Adam Zagoria covers basketball at all levels. He is the author of two books and an award-winning journalist whose articles have appeared in ESPN The Magazine, SLAM, Sheridan Hoops, Sports Illustrated, Basketball Times and in newspapers nationwide.
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Steve Mills: 'Our plan is that Carmelo will be with us on Monday for Media Day & with us on Tuesday when we start practice.'
4 hours ago
Andrew Harrison couldn’t have missed all the talk that he and his brother haven’t lived up to expectations so far.
“Its frustrating when you hear people that say you are not as good as you think you are,” Kentucky’s freshman point guard said. “I feel that it is my responsibility to step up as the point guard of this team.”
Harrison enjoyed a breakout game Saturday, scoring a career-best 26 points in No. 13 Kentucky’s 74-66 win over Tennessee and proving that he can both lead the team from the point guard position and score, too. He went a perfect 10-for-10 from the line and added 3 assists with no turnovers.
“Andrew is playing more and more like that point guard that he needs to be for us and for himself,” Kentucky coach John Calipari told Clark Kellogg on air.
On a day when Julius Randle (18 points) didn’t make a field goal in the second half and grabbed just two rebounds, Kentucky needed the Harrisons to step up.
Aaron Harrison added 14 points, the 11th time in the last 12 games he has scored in double-figures.
“Andrew did an unbelievable — that’s who I expect,” Calipari said. “Maybe not 10 out of 10, I’ll give him a 9 out of 10 free throws. But what he did in pick-and-rolls; he got in the lane; he made the right play; he had no turnovers; he made big shots, the runner, the pull-up jumper; and he ran our team. He played like a point guard.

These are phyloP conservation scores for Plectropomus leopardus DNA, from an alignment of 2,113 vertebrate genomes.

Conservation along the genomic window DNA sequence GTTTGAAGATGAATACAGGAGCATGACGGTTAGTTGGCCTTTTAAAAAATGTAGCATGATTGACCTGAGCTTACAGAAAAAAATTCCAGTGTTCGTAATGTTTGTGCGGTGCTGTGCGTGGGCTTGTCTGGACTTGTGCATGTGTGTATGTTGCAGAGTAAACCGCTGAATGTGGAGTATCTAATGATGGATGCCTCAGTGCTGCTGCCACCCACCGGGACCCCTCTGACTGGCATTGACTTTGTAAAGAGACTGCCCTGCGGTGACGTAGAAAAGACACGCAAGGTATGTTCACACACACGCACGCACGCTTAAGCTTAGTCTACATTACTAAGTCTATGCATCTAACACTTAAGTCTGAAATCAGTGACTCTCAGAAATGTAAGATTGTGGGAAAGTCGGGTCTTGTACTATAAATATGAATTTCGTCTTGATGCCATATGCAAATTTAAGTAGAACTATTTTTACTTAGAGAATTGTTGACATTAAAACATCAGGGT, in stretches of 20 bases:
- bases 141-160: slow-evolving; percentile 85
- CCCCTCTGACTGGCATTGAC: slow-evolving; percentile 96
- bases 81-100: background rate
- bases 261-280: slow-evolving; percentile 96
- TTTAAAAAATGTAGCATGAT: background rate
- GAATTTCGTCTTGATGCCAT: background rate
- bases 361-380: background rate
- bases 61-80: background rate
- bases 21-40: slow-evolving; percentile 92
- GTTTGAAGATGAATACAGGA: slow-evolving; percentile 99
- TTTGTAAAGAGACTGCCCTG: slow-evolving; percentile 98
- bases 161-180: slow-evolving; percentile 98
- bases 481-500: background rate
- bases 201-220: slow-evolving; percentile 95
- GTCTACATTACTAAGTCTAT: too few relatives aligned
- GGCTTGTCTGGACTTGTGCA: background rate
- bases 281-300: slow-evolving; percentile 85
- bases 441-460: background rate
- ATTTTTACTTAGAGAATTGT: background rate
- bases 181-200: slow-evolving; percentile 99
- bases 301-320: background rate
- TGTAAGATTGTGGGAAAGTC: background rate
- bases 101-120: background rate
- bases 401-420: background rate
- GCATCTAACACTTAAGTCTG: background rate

“So he got better today, he really did.”
After initially being projected as a lottery pick in the 2014 NBA Draft, some mock drafts — including DraftExpress.com — now have the Harrisons moved to the 2015 Draft.
“I know that I am not playing as well as I can and that is what I am working on,” Harrison said. “That just comes from hard work and being in the gym. I just want to play well for my team.”
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Adam Zagoria is a New York Times contributor and Basketball Insider who covers basketball at all levels. He is the author of two books and is an award-winning journalist whose articles have appeared in ESPN The Magazine, SLAM, Sheridan Hoops, Sports Illustrated, Basketball Times and in newspapers nationwide.
A veteran Ultimate Frisbee player, he has competed in numerous National and World Championships and, perhaps more importantly, his teams won the Westchester Summer League (WSL) championships in 2011 and 2013.
He lives in Manhattan with his wife and children.